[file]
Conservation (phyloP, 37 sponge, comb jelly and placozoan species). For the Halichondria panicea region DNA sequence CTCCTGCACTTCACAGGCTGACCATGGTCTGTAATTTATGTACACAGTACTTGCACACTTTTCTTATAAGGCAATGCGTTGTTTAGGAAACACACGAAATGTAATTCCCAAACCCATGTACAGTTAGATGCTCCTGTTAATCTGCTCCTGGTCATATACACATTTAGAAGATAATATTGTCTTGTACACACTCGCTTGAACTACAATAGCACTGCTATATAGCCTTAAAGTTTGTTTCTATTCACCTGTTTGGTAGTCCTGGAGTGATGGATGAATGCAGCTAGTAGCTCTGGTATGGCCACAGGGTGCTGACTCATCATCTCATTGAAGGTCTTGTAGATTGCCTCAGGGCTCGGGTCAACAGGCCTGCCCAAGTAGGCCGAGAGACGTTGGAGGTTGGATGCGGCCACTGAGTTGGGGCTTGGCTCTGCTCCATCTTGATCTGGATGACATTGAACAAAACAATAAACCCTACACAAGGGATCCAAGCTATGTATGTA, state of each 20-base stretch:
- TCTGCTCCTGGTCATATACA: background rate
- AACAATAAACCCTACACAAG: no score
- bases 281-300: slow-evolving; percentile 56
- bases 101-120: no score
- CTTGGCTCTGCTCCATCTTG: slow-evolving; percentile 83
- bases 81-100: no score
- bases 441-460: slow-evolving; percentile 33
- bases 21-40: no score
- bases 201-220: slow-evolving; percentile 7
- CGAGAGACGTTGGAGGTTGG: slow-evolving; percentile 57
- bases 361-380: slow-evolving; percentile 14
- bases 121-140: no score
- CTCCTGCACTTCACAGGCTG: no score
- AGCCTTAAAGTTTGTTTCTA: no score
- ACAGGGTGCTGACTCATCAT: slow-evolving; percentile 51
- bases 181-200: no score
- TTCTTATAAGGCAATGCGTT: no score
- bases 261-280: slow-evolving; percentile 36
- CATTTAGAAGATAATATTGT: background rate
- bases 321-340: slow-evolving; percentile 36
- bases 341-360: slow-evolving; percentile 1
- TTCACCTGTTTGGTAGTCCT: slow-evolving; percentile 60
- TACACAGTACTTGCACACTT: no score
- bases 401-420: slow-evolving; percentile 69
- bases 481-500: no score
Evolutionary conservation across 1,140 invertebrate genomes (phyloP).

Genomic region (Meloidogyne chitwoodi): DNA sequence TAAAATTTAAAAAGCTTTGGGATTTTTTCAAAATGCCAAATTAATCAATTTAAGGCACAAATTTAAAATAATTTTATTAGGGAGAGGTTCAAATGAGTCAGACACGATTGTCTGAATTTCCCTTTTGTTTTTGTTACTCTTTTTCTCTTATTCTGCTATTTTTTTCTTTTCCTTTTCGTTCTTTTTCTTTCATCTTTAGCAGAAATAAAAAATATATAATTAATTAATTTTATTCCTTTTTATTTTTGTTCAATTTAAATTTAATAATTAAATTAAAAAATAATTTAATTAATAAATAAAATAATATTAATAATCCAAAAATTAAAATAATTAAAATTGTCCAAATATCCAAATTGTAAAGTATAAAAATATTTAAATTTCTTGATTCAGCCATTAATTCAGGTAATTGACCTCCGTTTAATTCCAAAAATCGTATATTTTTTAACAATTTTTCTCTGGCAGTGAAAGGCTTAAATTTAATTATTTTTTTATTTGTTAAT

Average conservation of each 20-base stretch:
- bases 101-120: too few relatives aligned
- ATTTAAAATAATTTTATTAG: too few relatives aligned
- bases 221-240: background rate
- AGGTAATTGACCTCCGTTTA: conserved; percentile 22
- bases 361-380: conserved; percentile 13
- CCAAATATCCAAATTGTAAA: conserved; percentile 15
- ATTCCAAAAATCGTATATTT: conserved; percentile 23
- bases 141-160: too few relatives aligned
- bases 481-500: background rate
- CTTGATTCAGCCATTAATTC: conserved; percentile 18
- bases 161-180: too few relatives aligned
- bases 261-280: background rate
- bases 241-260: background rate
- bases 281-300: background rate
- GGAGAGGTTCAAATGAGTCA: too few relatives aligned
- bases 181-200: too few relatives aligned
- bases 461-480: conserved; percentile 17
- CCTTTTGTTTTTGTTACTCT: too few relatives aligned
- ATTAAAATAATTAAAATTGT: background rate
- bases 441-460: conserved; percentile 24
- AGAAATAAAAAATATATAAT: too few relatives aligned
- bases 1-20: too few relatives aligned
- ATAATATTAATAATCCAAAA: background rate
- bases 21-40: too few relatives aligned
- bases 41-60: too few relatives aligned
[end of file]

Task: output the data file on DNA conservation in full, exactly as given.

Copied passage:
Conservation (phyloP, 37 sponge, comb jelly and placozoan species). For the Halichondria panicea region DNA sequence CTCCTGCACTTCACAGGCTGACCATGGTCTGTAATTTATGTACACAGTACTTGCACACTTTTCTTATAAGGCAATGCGTTGTTTAGGAAACACACGAAATGTAATTCCCAAACCCATGTACAGTTAGATGCTCCTGTTAATCTGCTCCTGGTCATATACACATTTAGAAGATAATATTGTCTTGTACACACTCGCTTGAACTACAATAGCACTGCTATATAGCCTTAAAGTTTGTTTCTATTCACCTGTTTGGTAGTCCTGGAGTGATGGATGAATGCAGCTAGTAGCTCTGGTATGGCCACAGGGTGCTGACTCATCATCTCATTGAAGGTCTTGTAGATTGCCTCAGGGCTCGGGTCAACAGGCCTGCCCAAGTAGGCCGAGAGACGTTGGAGGTTGGATGCGGCCACTGAGTTGGGGCTTGGCTCTGCTCCATCTTGATCTGGATGACATTGAACAAAACAATAAACCCTACACAAGGGATCCAAGCTATGTATGTA, state of each 20-base stretch:
- TCTGCTCCTGGTCATATACA: background rate
- AACAATAAACCCTACACAAG: no score
- bases 281-300: slow-evolving; percentile 56
- bases 101-120: no score
- CTTGGCTCTGCTCCATCTTG: slow-evolving; percentile 83
- bases 81-100: no score
- bases 441-460: slow-evolving; percentile 33
- bases 21-40: no score
- bases 201-220: slow-evolving; percentile 7
- CGAGAGACGTTGGAGGTTGG: slow-evolving; percentile 57
- bases 361-380: slow-evolving; percentile 14
- bases 121-140: no score
- CTCCTGCACTTCACAGGCTG: no score
- AGCCTTAAAGTTTGTTTCTA: no score
- ACAGGGTGCTGACTCATCAT: slow-evolving; percentile 51
- bases 181-200: no score
- TTCTTATAAGGCAATGCGTT: no score
- bases 261-280: slow-evolving; percentile 36
- CATTTAGAAGATAATATTGT: background rate
- bases 321-340: slow-evolving; percentile 36
- bases 341-360: slow-evolving; percentile 1
- TTCACCTGTTTGGTAGTCCT: slow-evolving; percentile 60
- TACACAGTACTTGCACACTT: no score
- bases 401-420: slow-evolving; percentile 69
- bases 481-500: no score
Evolutionary conservation across 1,140 invertebrate genomes (phyloP).

Genomic region (Meloidogyne chitwoodi): DNA sequence TAAAATTTAAAAAGCTTTGGGATTTTTTCAAAATGCCAAATTAATCAATTTAAGGCACAAATTTAAAATAATTTTATTAGGGAGAGGTTCAAATGAGTCAGACACGATTGTCTGAATTTCCCTTTTGTTTTTGTTACTCTTTTTCTCTTATTCTGCTATTTTTTTCTTTTCCTTTTCGTTCTTTTTCTTTCATCTTTAGCAGAAATAAAAAATATATAATTAATTAATTTTATTCCTTTTTATTTTTGTTCAATTTAAATTTAATAATTAAATTAAAAAATAATTTAATTAATAAATAAAATAATATTAATAATCCAAAAATTAAAATAATTAAAATTGTCCAAATATCCAAATTGTAAAGTATAAAAATATTTAAATTTCTTGATTCAGCCATTAATTCAGGTAATTGACCTCCGTTTAATTCCAAAAATCGTATATTTTTTAACAATTTTTCTCTGGCAGTGAAAGGCTTAAATTTAATTATTTTTTTATTTGTTAAT

Average conservation of each 20-base stretch:
- bases 101-120: too few relatives aligned
- ATTTAAAATAATTTTATTAG: too few relatives aligned
- bases 221-240: background rate
- AGGTAATTGACCTCCGTTTA: conserved; percentile 22
- bases 361-380: conserved; percentile 13
- CCAAATATCCAAATTGTAAA: conserved; percentile 15
- ATTCCAAAAATCGTATATTT: conserved; percentile 23
- bases 141-160: too few relatives aligned
- bases 481-500: background rate
- CTTGATTCAGCCATTAATTC: conserved; percentile 18
- bases 161-180: too few relatives aligned
- bases 261-280: background rate
- bases 241-260: background rate
- bases 281-300: background rate
- GGAGAGGTTCAAATGAGTCA: too few relatives aligned
- bases 181-200: too few relatives aligned
- bases 461-480: conserved; percentile 17
- CCTTTTGTTTTTGTTACTCT: too few relatives aligned
- ATTAAAATAATTAAAATTGT: background rate
- bases 441-460: conserved; percentile 24
- AGAAATAAAAAATATATAAT: too few relatives aligned
- bases 1-20: too few relatives aligned
- ATAATATTAATAATCCAAAA: background rate
- bases 21-40: too few relatives aligned
- bases 41-60: too few relatives aligned